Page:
Ford Mustang Mach-E to be cheaper with new battery tech

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aria-label="2022 Ford Mustang Mach E GT 5"

Models with a lithium-iron-phosphate battery (LFP) will be more durable, charge faster and be cheaper, Ford says.

The Ford Mustang Mach-E electric crossover will gain a new lithium-iron-phosphate (LFP) battery in Europe (and right-hand drive cars) that, Ford says, will help to make its EVs more “affordable and accessible” to customers.

Planned to be sold alongside the existing Mach-E both in the UK and on the main continent, which features a nickel-cobalt-manganese (NCM) battery set-up, the models equipped with an LFP battery will last longer, benefit from lower costs and charge faster, Ford says. Ford is yet to confirm launch timing for Australia, although has warmed to introducing electric models locally.

aria-label="2022 Ford Mustang Mach E GT 7"

These LFP batteries will also feature on the Ford F-150 Lightning pick-up next year, before moving on to power a host of next-generation electric passenger and commercial vehicles.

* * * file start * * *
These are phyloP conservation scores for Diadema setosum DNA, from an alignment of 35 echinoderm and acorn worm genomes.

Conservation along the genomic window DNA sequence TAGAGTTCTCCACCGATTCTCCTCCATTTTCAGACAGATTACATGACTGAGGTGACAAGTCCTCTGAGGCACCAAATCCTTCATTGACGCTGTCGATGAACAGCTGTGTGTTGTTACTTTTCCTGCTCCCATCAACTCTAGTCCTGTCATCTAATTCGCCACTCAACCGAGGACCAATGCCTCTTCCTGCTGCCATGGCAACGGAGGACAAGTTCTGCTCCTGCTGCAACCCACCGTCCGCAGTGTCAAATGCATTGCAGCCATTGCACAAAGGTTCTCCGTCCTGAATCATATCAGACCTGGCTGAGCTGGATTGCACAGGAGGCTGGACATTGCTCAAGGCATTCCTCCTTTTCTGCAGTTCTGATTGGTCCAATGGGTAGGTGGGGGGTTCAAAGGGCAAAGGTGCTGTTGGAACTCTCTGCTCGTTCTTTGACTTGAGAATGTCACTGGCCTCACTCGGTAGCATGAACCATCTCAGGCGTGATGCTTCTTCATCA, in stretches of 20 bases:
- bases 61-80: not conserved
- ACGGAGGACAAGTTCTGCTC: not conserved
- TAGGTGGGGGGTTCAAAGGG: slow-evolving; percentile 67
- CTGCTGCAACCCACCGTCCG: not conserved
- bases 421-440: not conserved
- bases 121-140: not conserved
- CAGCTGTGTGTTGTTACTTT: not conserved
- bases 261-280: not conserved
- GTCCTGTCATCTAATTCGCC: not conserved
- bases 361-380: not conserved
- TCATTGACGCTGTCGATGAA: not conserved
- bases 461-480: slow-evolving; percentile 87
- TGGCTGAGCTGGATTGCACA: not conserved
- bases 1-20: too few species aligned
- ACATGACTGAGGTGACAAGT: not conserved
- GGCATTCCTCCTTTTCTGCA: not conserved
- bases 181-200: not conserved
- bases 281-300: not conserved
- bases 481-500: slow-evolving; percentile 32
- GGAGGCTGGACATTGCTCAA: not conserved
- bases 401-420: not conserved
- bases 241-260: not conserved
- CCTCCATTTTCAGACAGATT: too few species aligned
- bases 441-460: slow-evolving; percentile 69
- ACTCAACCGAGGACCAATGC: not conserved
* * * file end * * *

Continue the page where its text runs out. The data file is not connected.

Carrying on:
Ford claims LFP batteries are more durable than their NCM counterparts and will use fewer in-demand, expensive materials. The move will also reduce the US firm’s reliance on “critical materials”, including nickel and cobalt.

aria-label="2022 Ford Mustang Mach E GT 9"

“Ford’s electric vehicle line-up has generated huge demand. We’re delivering on our commitments as we scale LFP and NCM batteries and thousands, and soon millions, of customers will begin to reap the benefits of Ford EVs with cutting-edge, durable battery technologies that are growing more affordable over time,” said Jim Farley, Ford president and CEO.

The move comes as Ford looks to localise its battery supply chain, as it ramps up to produce a target of 600,000 EVs by the end of 2023, and two million by the end of 2026.

aria-label="2022 Ford Mustang Mach E GT 4"

Ford’s own LFP batteries will later be produced from a brand-new, $3.5 billion (AUD$5.1 billion) LFP battery plant in Michigan, US. The Blue Oval Battery Park is slated to open in 2026 and is part of the company’s $50bn (AUD$72.7bn) Ford+ plan, which will drive its shift to all-electric power.

“We are committed to leading the electric vehicle revolution, and that means investing in the technology and jobs that will keep us on the cutting edge of this global transformation in our industry,” said Bill Ford, Ford executive chair.

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